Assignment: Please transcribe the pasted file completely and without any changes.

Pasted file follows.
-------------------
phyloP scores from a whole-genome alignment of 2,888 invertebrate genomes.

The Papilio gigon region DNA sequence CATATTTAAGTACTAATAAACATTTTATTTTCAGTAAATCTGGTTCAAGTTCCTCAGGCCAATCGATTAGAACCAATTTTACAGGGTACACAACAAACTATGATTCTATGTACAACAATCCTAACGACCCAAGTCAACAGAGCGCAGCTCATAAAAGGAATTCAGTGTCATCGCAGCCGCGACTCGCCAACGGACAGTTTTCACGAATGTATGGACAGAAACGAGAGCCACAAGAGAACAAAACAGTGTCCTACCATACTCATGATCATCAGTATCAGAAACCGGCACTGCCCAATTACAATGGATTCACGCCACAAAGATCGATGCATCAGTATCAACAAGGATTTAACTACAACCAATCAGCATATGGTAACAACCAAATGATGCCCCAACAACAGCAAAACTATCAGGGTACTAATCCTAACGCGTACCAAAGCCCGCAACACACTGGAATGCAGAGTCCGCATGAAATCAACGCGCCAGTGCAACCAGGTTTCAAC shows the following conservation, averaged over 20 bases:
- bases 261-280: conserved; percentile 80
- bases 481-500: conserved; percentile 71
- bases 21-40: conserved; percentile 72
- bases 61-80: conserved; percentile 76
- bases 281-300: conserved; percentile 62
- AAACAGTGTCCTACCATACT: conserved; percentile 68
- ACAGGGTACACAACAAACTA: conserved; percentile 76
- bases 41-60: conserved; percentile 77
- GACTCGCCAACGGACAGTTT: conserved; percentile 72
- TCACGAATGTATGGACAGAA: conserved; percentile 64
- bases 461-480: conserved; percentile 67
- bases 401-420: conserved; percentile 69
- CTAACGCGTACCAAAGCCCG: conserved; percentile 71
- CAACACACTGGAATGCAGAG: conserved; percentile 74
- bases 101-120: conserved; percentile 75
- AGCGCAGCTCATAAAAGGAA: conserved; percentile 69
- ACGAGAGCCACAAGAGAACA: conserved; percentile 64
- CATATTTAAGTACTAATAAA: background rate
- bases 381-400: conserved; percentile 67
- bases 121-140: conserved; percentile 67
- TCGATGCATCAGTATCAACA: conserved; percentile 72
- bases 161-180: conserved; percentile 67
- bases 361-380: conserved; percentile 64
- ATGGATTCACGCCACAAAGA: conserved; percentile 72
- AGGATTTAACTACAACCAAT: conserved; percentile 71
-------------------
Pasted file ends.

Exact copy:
phyloP scores from a whole-genome alignment of 2,888 invertebrate genomes.

The Papilio gigon region DNA sequence CATATTTAAGTACTAATAAACATTTTATTTTCAGTAAATCTGGTTCAAGTTCCTCAGGCCAATCGATTAGAACCAATTTTACAGGGTACACAACAAACTATGATTCTATGTACAACAATCCTAACGACCCAAGTCAACAGAGCGCAGCTCATAAAAGGAATTCAGTGTCATCGCAGCCGCGACTCGCCAACGGACAGTTTTCACGAATGTATGGACAGAAACGAGAGCCACAAGAGAACAAAACAGTGTCCTACCATACTCATGATCATCAGTATCAGAAACCGGCACTGCCCAATTACAATGGATTCACGCCACAAAGATCGATGCATCAGTATCAACAAGGATTTAACTACAACCAATCAGCATATGGTAACAACCAAATGATGCCCCAACAACAGCAAAACTATCAGGGTACTAATCCTAACGCGTACCAAAGCCCGCAACACACTGGAATGCAGAGTCCGCATGAAATCAACGCGCCAGTGCAACCAGGTTTCAAC shows the following conservation, averaged over 20 bases:
- bases 261-280: conserved; percentile 80
- bases 481-500: conserved; percentile 71
- bases 21-40: conserved; percentile 72
- bases 61-80: conserved; percentile 76
- bases 281-300: conserved; percentile 62
- AAACAGTGTCCTACCATACT: conserved; percentile 68
- ACAGGGTACACAACAAACTA: conserved; percentile 76
- bases 41-60: conserved; percentile 77
- GACTCGCCAACGGACAGTTT: conserved; percentile 72
- TCACGAATGTATGGACAGAA: conserved; percentile 64
- bases 461-480: conserved; percentile 67
- bases 401-420: conserved; percentile 69
- CTAACGCGTACCAAAGCCCG: conserved; percentile 71
- CAACACACTGGAATGCAGAG: conserved; percentile 74
- bases 101-120: conserved; percentile 75
- AGCGCAGCTCATAAAAGGAA: conserved; percentile 69
- ACGAGAGCCACAAGAGAACA: conserved; percentile 64
- CATATTTAAGTACTAATAAA: background rate
- bases 381-400: conserved; percentile 67
- bases 121-140: conserved; percentile 67
- TCGATGCATCAGTATCAACA: conserved; percentile 72
- bases 161-180: conserved; percentile 67
- bases 361-380: conserved; percentile 64
- ATGGATTCACGCCACAAAGA: conserved; percentile 72
- AGGATTTAACTACAACCAAT: conserved; percentile 71